LF Tip: #defines for writing portable C-code



AuthorImage:[Here we need a little image from you]

[Photo of the Author]

TranslationInfo:[Author + translation history. mailto: or http://homepage]

original in en Guido Socher

AboutTheAuthor:[A small biography about the author]

Guido really likes it when a computer is tailored to his needs and looks like he wants it. That's why he is using Linux.


This is a small tip. From now on LinuxFocus will have at least one new tip every month. If you have some ideas for a new tip then send them to guido("at" sign)linuxfocus.org





Java is known as "write once works never" and C is "write once, compile and works always". In other words C code is very portable and the beauty is also that you can have preprocessor #ifdef statements to distinguish between the different platforms. This way you have just one piece of code which can be recompiled on different systems even without running an auto configuration script before compilation.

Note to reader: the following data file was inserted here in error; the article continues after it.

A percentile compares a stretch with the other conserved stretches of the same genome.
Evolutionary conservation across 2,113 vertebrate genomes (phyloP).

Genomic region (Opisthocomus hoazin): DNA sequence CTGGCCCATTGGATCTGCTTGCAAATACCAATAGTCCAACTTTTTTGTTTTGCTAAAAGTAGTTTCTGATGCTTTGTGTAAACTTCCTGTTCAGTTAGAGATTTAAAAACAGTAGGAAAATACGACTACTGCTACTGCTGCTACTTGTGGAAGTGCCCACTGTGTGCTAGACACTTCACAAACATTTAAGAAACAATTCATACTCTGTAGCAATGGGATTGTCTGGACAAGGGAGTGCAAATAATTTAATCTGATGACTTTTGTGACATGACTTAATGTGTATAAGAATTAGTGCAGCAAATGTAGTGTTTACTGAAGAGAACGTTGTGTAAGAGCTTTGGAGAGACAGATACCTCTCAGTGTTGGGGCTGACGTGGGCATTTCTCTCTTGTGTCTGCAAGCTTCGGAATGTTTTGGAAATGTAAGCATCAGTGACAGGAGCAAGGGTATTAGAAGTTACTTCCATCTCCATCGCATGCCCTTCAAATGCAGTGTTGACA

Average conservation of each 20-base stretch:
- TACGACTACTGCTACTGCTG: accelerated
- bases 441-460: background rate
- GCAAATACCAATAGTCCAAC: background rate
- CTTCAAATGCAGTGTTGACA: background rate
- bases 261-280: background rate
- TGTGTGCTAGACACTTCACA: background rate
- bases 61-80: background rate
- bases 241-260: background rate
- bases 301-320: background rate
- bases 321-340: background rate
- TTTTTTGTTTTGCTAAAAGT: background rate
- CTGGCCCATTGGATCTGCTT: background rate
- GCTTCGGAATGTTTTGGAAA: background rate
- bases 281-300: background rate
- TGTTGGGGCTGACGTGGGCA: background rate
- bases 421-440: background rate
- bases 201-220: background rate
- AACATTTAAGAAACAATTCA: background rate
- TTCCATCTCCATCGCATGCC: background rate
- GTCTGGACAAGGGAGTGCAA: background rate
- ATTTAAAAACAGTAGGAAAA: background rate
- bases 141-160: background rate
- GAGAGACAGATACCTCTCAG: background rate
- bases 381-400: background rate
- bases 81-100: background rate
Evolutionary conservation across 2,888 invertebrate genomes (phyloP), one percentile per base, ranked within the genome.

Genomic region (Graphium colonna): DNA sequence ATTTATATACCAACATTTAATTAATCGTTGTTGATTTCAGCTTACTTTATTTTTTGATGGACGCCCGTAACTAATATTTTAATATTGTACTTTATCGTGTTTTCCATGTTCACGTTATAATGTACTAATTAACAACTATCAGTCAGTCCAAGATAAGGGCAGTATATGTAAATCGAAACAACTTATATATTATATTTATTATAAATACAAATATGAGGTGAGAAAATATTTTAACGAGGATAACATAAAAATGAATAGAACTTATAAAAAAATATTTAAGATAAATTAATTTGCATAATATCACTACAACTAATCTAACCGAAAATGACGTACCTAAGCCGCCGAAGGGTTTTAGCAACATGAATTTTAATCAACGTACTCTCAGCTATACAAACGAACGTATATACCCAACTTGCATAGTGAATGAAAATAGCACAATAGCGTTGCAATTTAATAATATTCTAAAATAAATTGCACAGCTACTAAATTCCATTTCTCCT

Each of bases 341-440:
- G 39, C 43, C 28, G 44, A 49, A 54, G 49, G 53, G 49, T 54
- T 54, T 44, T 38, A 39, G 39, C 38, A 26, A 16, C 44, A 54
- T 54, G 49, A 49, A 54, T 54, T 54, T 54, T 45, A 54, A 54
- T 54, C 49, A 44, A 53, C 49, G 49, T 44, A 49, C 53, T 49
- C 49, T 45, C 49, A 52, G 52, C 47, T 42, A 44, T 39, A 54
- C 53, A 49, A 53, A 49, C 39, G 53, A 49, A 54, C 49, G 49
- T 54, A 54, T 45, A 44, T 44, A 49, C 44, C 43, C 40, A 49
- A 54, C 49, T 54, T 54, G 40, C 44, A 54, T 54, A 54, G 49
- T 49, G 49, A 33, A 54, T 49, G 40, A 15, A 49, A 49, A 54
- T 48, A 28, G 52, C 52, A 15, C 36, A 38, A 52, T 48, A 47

Here is an example:
#ifdef sun
	// solaris
static char *port="/dev/ttya";

#ifdef linux
	// linux
static char *port="/dev/ttyS0";

What #define is available?

The question is only how do you know that there is a #define linux or __linux__? ... and what other #defines do we have?

It's quite simple. Just run this command and you get a list of pre-defined #define statements:
 touch /tmp/foo.h ; cpp -dM /tmp/foo.h
That's all.